This is a tough one to post, it’s also a little off topic for the forum. I went back and forth a great deal about whether to crosspost it anyway, and ultimately decided to, since I have in some ways posted on this topic here before, and since there are several parts that are directly relevant to Effective Altruism (the last three sections all have substantial relevance of some sort). Doing this also makes it easier for this to be relatively public, and so to get some difficult conversations over with. The short version of it is that I’ve been an alcoholic, mostly in secret, for about three years now. This blogpost is a lengthy dive into different observations about it, and ways it has changed my mind on various issues. I don’t want to post the whole thing below because, well, frankly it’s huge and only occasionally relevant, so instead I’m going to post some relevant quotes as people often do with linkposts of things they didn’t write. There’s a good deal more in the link.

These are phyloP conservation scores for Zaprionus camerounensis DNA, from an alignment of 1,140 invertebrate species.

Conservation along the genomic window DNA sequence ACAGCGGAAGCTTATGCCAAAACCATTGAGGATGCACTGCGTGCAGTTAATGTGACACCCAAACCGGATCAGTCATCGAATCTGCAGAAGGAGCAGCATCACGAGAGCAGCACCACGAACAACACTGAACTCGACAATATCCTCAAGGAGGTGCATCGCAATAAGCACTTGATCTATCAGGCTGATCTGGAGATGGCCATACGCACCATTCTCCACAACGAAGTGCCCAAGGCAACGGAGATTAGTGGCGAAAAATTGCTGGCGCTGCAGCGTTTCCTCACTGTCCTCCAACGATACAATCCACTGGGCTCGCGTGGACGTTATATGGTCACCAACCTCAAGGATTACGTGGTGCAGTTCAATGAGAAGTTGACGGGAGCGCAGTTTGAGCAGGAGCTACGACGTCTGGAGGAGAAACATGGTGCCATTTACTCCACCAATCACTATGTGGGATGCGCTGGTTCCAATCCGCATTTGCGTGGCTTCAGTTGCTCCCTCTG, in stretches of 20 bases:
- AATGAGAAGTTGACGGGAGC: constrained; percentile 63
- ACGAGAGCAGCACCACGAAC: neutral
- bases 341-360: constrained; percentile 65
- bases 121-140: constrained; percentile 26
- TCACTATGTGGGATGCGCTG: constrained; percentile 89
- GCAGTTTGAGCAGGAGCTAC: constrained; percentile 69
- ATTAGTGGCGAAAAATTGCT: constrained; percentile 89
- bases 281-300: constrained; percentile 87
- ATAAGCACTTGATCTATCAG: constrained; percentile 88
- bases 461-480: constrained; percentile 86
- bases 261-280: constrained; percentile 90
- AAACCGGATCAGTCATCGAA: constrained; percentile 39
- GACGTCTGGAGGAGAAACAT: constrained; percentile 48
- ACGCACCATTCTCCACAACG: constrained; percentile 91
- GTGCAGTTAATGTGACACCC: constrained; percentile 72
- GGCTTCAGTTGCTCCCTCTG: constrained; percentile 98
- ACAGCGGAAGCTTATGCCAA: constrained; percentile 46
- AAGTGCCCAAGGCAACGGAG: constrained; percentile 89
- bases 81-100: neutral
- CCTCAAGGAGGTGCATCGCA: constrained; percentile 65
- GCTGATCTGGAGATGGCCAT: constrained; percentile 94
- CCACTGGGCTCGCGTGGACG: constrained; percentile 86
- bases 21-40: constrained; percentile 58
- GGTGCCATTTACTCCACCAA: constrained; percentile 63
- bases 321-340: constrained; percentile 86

First, here’s a quick summary of how things got started:
“I started drinking during early 2020, when as far as I can tell there was no special drama going on with Effective Altruism, and I had already been involved with it in a similar capacity for a couple years. Most of the alcoholics I’ve met at this point either got started or got significantly worse during the pandemic, I was no different.
But the truth is my drinking even then wasn’t terribly dramatic a coping mechanism. There was never anything that meaningfully ‘drove me to drink’. The idea that drinking at this point could land me here wasn’t part of my decision at all, I was just kind of bored and lonely and decided it would be a fun treat to drink a beer or two at night – something I had very rarely done before.
As the pandemic wore on, it became something I looked forward to more and more, and eventually I discovered the appeal of hard liquor, which I never switched back from, and eventually I started working on my thesis for my first MA. The combination of my thesis and hard liquor turned a casual habit and minor coping mechanism into something more obviously hard for me to let go of. Over the course of the next three years things got slowly worse from there, and I came to realize more and more how little control I had.